Training Future Teachers

The Ohio State University and Aligarh Muslim University have joined hands to prepare Indian students to excel in STEM fields, as well as become teachers at the country’s higher education institutions.

With the world’s largest youth population, India is increasingly focusing on establishing new colleges and institutions of higher education to serve the needs of present and future students. One of the priority areas, thus, is training the next generation of faculty in these institutions. To address this, U.S. and Indian universities are coming together in innovative ways. For instance, The Ohio State University (OSU) and the Aligarh Muslim University (AMU) in Uttar Pradesh have formed a partnership to train graduate students as world-class faculty in STEM (science, technology, engineering and mathematics) subjects.

The pilot project, titled The STEM Faculty Project: Training the Next Generation of STEM Faculty at Higher Education Institutions in India, was submitted to the U.S.-India Educational Foundation (USIEF) by the universities. It received the U.S.-India 21st Century Knowledge Initiative award from the U.S. Department of State and University Grants Commission, Government of India, to establish a joint center of excellence in STEM education and research; initiate a two-year dual-degree graduate program specializing in teaching STEM subjects and state-of-the-art research; organize joint collaborations and conferences in new areas like nanotechnology; employ digital e-learning technologies to reach large numbers of students mediated by current and newly-trained STEM faculty at the center; and expand the project by forming an Indo-U.S. consortium of universities similarly dedicated to STEM education and research and national capacity building in faculty training.

The associate director and chief liaison officer for the project is Sultana Nurun Nahar. She is a research professor at The Ohio State University’s Department of Astronomy. She is also an adjunct professor at the Department of Physics, Aligarh Muslim University.

Excerpts from an interview.


Please tell us a bit about yourself and your educational background.
I am a research professor in the Department of Astronomy of The Ohio State University. My field is atomic astrophysics. With my colleague Anil Pradhan, I have co-authored the textbook “Atomic Astrophysics and Spectroscopy.” We proposed a method for precise X-ray spectroscopy for cancer treatment and co-led the multidisciplinary program for it at OSU.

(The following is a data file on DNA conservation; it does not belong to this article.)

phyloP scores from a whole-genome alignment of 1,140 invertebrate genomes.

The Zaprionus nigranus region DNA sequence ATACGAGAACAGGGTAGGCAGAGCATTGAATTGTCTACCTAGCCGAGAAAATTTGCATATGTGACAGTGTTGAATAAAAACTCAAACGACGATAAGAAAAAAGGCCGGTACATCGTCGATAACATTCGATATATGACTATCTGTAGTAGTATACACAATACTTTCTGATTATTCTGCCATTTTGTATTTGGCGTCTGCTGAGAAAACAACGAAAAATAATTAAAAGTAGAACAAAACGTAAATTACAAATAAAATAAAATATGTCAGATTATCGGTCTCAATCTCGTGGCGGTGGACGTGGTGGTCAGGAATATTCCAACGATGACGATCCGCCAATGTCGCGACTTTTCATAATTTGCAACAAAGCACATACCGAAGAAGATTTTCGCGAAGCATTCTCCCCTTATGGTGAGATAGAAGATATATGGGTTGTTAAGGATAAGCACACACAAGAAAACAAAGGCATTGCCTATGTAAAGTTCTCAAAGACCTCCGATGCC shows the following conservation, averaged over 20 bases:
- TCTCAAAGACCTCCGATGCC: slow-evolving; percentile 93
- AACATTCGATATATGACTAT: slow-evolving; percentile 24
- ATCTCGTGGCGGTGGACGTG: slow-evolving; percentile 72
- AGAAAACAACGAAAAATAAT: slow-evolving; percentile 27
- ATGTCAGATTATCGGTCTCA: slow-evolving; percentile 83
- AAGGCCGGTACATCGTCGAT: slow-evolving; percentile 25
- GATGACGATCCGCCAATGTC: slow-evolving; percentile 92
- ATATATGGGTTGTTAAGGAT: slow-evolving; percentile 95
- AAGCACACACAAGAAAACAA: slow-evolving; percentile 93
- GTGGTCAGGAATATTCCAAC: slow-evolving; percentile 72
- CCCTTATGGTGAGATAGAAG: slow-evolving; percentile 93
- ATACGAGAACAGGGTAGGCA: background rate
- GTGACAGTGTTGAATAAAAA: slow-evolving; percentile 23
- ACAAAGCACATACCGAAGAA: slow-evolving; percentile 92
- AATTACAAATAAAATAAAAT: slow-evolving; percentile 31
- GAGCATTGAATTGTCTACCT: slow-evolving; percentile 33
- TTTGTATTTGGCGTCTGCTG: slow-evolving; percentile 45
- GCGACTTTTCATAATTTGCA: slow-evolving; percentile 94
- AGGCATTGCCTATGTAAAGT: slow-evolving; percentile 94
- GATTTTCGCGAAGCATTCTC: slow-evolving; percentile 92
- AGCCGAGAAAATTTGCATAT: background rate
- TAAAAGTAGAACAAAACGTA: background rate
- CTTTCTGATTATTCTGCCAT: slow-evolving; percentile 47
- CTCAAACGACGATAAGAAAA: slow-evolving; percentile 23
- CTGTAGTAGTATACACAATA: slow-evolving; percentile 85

I was born in Bangladesh and went to Dhaka University for bachelor’s and master’s degrees in physics. I moved to the U.S. in 1979 and received a Master of Arts degree and Ph.D. from Wayne State University in Detroit.

I have also founded the International Society of Muslim Women in Science, with members from 28 countries and a network of scientists from 23 developing countries.


Please tell us more about the project.

Rapidly-emerging economies like India have an unparalleled need for higher education. However, they lack educational infrastructure. The main objective of the current program is to train those who would teach. In India, the current need is to train at least 300,000 faculty members for existing and upcoming institutions of higher education for about 150 million students.

For the dual degree, the students spend the first year at OSU for taking classes in education and carrying out research, under the supervision of OSU advisors, on new but related topics in their fields.

The students spend the second year in the home institution for a field experience course, for which they teach undergraduate students using the methodology they learned at OSU. They also register for credits for a thesis project on education and for completion of a research project in their STEM fields. In the end, they make the final presentations of both the education and STEM research projects to the OSU advisors at AMU. They receive the M.Ed. [Master in Education] in STEM degree certificates at the spring commencement. The research at OSU goes to their Ph.D. thesis when the Ph.D. degree is granted by AMU.


Could you tell us about any innovative research that has been a result of the partnership?
Our students from AMU performed outstandingly. Their field teaching field experience course received very positive response from the students they taught. And, they wrote innovative education projects. 

The students were trained to set up and lead research projects in STEM disciplines in Indian institutions. Three students have made potential discoveries in cancer and protein research, one has opened up one area of mathematical Voltera operators and four have obtained important results from cutting-edge research in physics, chemistry and radiology.


What does the future of the OSU-AMU initiative look like?
We have completed the project very successfully. Our immediate future plan is to have all the OSU-trained students take faculty positions at AMU. We are confident that these students will contribute enormously to the education system of India.


Megan McDrew is a professor of sociology at Hartnell College. She is based in Monterey, California.